Mousetrap Mania


Kevin Metzger

Unit Title:

Mousetrap Mania




Geometry/Algebra II

Estimated Duration:

14-48 minute class periods

Unit Activities:

Background Knowledge: 

Students will need a general knowledge of the x,y plane.  Also, they will need to know how to plot points on the x,y plane.


August 2013

The Big Idea (including global relevance)

Linear functions have many real-world applications.  However, students only remember lines as “y = mx + b.”  Although this is a correct way to remember a line, students never see the true reason why lines are written this way.  This lesson will teach students the relationship between “x” and “y” through a real-world application.  Students will build cars that are powered by mouse traps.  They will then use these cars to generate distance versus time data.  From the data students will be able to generate a linear equation and estimate the average velocity of their car.

The Essential Question

1.     What does a linear equation represent?

2.     What is the slope of a linear equation?

3.     How does the slope relate to mouse trap cars?

4.     How do mouse trap cars relate to a bigger picture?

Justification for Selection of Content

Using mouse trap cars to generate linear equations is a great physics application.  More importantly it gives the students an opportunity to understand how linear motion occurs and how it applies to things such as driving a car.

The Challenge

Students will be required to use their creativity to build a mouse trap car.  However, they will need to design their car to move as quickly as possible.  Students will use this opportunity to compete with other groups to build the fastest car.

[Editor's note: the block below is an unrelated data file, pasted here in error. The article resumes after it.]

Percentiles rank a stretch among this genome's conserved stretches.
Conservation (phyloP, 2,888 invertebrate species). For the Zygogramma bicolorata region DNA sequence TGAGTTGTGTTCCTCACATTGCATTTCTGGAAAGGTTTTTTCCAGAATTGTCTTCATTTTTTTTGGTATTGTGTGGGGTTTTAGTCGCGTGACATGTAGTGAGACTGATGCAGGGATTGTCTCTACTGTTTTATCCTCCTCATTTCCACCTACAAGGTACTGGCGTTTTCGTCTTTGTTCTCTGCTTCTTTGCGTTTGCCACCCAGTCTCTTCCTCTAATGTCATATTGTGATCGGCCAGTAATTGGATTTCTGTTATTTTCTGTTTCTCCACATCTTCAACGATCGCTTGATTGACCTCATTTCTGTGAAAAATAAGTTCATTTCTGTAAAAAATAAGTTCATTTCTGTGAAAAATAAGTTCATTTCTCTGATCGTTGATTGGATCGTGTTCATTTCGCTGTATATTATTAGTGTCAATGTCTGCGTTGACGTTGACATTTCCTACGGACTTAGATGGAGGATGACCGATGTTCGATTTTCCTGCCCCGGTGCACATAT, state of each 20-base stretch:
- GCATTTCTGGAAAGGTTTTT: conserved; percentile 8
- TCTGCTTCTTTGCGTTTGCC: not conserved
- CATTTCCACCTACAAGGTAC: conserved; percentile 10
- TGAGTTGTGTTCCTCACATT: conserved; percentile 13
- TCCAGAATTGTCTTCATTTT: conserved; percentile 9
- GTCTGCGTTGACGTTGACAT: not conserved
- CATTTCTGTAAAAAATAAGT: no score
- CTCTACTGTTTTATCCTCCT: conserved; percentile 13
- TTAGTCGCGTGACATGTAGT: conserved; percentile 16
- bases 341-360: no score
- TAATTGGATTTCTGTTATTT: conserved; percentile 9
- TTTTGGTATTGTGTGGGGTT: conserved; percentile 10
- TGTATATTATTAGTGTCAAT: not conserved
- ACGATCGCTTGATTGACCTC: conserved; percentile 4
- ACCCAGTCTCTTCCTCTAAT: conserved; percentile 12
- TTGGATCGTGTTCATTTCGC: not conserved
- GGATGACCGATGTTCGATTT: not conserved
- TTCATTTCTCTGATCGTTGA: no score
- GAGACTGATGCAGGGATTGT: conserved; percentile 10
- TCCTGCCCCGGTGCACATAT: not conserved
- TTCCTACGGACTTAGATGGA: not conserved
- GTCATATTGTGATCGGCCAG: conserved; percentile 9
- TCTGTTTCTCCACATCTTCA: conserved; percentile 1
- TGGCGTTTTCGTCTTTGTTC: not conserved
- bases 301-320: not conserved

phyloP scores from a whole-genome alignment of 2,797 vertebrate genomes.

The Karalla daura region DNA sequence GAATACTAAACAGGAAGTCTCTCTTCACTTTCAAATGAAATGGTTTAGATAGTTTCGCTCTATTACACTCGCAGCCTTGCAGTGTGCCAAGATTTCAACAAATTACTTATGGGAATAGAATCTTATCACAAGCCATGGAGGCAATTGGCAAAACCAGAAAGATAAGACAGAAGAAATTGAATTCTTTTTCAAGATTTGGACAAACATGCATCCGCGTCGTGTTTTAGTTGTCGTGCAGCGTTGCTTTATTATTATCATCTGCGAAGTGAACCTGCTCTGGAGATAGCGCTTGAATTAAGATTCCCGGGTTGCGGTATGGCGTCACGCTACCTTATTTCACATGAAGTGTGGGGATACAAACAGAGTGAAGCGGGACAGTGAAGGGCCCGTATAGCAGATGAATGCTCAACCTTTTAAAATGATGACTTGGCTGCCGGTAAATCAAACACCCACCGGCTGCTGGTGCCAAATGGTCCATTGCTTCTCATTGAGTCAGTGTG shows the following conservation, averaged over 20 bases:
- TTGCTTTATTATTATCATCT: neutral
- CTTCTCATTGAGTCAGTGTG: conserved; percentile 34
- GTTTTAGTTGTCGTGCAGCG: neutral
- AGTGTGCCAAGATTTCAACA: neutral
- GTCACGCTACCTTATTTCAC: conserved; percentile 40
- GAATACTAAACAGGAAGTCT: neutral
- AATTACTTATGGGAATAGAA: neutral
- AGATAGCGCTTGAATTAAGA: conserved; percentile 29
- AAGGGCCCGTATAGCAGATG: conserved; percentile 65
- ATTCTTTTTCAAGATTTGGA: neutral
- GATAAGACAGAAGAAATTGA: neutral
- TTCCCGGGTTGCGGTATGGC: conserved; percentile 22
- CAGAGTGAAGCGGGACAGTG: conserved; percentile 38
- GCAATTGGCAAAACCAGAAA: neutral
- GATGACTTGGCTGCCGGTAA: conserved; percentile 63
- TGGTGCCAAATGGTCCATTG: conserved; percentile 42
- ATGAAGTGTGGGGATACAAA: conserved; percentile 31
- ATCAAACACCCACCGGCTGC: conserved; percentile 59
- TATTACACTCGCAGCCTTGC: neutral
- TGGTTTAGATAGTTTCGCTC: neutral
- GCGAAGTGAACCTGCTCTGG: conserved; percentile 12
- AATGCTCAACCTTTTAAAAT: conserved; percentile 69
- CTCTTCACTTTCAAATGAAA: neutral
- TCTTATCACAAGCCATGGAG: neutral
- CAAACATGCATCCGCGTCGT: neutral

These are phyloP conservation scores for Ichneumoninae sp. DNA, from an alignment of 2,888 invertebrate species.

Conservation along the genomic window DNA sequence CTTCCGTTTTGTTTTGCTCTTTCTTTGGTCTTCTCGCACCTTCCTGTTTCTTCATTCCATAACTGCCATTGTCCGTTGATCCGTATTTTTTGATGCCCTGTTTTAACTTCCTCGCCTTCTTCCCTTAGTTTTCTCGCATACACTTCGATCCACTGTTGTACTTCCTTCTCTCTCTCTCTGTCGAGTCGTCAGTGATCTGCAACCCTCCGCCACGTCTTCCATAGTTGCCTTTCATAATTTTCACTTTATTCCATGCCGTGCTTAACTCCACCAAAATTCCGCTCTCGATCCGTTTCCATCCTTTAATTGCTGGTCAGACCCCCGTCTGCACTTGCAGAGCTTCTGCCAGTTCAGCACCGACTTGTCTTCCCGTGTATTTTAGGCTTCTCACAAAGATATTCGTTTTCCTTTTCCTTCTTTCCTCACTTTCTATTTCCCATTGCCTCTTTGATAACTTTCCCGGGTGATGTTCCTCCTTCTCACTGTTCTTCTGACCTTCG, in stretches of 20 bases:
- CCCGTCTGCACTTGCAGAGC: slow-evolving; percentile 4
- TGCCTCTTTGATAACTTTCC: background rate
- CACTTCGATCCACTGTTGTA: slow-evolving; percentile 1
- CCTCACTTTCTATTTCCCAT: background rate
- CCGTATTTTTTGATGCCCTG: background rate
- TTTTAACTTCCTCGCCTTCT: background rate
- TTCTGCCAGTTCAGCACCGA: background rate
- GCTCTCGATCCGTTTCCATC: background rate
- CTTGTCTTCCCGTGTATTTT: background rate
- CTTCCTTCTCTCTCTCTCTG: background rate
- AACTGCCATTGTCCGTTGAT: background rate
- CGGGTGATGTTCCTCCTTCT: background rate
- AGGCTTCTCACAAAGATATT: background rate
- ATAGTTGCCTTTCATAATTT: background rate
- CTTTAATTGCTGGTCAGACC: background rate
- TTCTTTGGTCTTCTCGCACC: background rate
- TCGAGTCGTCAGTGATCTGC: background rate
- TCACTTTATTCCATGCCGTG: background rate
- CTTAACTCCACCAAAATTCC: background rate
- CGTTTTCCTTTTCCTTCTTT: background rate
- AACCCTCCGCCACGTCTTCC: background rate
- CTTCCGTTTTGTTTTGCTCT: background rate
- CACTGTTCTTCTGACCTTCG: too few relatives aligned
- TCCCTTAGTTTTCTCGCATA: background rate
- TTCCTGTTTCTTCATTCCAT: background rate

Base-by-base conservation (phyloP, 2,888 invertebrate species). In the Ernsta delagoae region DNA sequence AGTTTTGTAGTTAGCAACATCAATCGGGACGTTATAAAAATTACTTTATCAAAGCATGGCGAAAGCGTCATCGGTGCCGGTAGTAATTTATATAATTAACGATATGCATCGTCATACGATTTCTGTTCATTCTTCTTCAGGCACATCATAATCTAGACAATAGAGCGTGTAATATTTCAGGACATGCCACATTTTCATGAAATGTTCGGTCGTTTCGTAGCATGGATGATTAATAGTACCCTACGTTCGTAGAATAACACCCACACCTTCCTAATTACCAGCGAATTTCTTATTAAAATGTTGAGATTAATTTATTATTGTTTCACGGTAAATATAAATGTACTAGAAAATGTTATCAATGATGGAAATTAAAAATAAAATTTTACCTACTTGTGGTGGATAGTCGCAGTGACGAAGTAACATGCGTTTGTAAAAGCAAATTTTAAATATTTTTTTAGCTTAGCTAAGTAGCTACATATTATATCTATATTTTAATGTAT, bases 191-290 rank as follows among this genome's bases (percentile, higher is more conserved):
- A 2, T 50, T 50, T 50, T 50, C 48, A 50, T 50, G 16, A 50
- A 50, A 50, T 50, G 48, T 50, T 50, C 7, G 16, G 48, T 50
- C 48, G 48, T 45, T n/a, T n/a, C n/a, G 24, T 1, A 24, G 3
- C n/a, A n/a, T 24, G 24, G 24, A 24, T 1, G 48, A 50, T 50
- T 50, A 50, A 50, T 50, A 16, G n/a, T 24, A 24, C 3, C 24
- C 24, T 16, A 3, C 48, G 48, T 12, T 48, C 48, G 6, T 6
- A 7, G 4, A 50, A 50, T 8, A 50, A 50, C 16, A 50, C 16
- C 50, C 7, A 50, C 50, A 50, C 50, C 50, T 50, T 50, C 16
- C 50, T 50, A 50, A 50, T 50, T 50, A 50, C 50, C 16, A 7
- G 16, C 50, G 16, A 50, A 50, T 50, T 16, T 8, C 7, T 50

The Hook

As the facilitator of the lesson, I will show students different applications of linear motion.  I will show them the University of Cincinnati’s design of a car that runs solely on the power of water.  This will give them an idea of environmentally friendly vehicles.  Also, it will get them thinking about how these vehicles move.

Teacher's Guiding Questions

1.     How will our mouse trap cars relate to our everyday life?

2.     What is a linear equation?

3.     What relationship represents linear functions?

4.     What two variables will we use for our mouse trap cars?

ACS (Real world applications; career connections; societal impact)

1. Real World Applications:  The linear motion of mouse trap cars closely resemble that of actual automobiles.  By analyzing the data obtained from mouse trap cars, students will understand how automobiles obtain and maintain speed.  Also, they will have an idea on how distances relates to time.  More importantly, they will understand how the slope of a distance versus time graph represents the velocity of their car.

2. Career Connections:  The linear motion of automobiles is a large topic in mechanical engineering.  Also, car mechanics need an understanding of the relationship between distance and time.